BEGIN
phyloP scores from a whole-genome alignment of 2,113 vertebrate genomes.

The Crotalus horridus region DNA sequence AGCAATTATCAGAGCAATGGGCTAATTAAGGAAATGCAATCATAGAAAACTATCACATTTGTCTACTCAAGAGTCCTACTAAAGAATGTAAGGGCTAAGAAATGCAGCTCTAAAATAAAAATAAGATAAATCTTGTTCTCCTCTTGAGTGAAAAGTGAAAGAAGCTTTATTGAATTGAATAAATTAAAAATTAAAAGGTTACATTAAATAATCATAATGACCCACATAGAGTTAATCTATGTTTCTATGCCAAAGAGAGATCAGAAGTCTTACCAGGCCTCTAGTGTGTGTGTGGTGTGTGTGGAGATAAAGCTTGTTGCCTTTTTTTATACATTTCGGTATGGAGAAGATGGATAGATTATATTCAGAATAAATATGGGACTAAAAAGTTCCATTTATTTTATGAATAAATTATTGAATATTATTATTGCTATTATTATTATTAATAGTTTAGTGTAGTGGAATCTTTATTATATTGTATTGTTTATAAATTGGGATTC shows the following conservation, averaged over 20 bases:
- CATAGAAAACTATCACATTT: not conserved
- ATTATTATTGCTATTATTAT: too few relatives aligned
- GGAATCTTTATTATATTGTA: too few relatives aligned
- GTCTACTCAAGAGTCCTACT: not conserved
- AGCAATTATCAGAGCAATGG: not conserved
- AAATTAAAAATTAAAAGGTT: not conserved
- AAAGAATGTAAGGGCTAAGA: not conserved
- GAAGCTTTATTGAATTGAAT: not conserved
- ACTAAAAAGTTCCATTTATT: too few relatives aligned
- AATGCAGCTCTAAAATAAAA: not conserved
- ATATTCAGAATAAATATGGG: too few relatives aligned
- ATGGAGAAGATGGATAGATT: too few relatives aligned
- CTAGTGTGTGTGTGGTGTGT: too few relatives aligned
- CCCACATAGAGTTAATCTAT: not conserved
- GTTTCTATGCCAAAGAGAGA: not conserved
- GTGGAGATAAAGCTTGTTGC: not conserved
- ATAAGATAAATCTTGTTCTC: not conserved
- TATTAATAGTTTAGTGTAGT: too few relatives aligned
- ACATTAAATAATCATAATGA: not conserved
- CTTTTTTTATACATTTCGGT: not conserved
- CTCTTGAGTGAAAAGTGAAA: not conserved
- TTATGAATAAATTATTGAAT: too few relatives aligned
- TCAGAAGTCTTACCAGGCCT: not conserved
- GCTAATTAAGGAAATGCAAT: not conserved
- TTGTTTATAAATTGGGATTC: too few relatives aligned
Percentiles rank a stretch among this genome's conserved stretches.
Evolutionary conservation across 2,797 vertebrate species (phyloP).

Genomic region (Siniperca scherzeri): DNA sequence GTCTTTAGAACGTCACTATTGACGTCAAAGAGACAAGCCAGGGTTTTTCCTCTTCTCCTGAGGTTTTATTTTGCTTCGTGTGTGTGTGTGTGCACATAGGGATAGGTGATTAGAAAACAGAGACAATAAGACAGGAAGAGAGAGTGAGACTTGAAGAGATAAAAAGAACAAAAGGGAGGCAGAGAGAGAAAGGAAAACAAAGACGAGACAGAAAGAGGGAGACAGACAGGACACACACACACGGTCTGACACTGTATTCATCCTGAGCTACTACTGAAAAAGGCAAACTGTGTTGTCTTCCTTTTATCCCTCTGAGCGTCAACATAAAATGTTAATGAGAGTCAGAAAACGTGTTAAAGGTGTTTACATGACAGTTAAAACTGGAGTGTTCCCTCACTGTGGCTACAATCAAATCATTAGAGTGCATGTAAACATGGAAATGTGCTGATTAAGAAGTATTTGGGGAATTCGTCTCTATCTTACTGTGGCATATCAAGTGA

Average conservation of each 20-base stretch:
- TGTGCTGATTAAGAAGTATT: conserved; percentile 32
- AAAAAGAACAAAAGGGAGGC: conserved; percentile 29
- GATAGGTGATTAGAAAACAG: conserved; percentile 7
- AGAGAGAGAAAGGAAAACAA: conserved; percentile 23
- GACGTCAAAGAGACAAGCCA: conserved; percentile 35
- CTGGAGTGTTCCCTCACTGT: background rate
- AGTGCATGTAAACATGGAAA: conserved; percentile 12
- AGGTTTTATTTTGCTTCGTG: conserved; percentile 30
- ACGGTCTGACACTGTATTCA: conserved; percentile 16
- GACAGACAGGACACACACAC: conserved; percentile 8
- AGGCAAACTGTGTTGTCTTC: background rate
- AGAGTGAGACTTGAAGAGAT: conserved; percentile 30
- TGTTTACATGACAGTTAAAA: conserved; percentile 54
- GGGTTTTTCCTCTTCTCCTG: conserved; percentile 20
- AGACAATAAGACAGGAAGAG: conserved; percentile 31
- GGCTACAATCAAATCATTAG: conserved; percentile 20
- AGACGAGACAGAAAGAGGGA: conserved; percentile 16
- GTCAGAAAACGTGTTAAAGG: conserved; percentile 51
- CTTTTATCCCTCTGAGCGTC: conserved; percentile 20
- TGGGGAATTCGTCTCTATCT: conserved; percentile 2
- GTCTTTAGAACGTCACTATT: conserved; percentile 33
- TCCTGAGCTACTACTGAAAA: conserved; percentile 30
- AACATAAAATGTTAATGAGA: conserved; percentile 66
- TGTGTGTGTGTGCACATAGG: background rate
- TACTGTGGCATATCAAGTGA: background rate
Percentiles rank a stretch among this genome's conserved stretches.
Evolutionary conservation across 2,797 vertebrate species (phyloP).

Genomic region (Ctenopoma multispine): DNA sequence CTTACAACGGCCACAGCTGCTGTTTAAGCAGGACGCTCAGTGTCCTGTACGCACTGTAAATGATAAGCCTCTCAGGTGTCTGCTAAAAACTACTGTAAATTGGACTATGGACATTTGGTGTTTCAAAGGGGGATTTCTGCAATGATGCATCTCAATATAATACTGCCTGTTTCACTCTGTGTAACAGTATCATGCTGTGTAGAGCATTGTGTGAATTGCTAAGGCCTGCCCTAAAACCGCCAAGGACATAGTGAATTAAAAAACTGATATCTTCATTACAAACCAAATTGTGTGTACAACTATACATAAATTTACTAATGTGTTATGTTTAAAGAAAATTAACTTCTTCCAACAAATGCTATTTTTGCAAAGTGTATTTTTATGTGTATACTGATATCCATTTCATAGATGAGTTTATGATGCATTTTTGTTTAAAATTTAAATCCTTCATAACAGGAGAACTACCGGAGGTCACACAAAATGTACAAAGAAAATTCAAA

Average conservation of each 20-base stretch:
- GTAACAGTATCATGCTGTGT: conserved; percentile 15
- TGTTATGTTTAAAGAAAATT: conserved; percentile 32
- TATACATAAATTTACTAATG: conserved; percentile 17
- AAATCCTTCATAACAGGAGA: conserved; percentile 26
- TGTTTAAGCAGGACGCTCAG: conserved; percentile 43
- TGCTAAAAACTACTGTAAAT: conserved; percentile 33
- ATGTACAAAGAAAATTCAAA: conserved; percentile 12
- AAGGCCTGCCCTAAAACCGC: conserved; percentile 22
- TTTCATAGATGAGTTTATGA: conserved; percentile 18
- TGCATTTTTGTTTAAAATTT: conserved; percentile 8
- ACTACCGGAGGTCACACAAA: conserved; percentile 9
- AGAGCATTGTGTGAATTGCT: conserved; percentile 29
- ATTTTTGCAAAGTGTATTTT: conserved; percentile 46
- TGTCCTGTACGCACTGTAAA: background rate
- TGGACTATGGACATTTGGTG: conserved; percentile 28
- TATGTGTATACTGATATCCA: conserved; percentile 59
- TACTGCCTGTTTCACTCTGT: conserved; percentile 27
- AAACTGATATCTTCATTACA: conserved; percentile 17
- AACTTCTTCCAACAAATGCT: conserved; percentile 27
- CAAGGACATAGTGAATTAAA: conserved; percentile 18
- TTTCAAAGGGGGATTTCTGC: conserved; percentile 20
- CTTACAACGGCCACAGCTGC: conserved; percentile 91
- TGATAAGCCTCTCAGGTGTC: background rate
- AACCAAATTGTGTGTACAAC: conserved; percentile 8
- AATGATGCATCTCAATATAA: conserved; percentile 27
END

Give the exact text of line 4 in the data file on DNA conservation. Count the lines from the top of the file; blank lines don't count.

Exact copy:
- ATTATTATTGCTATTATTAT: too few relatives aligned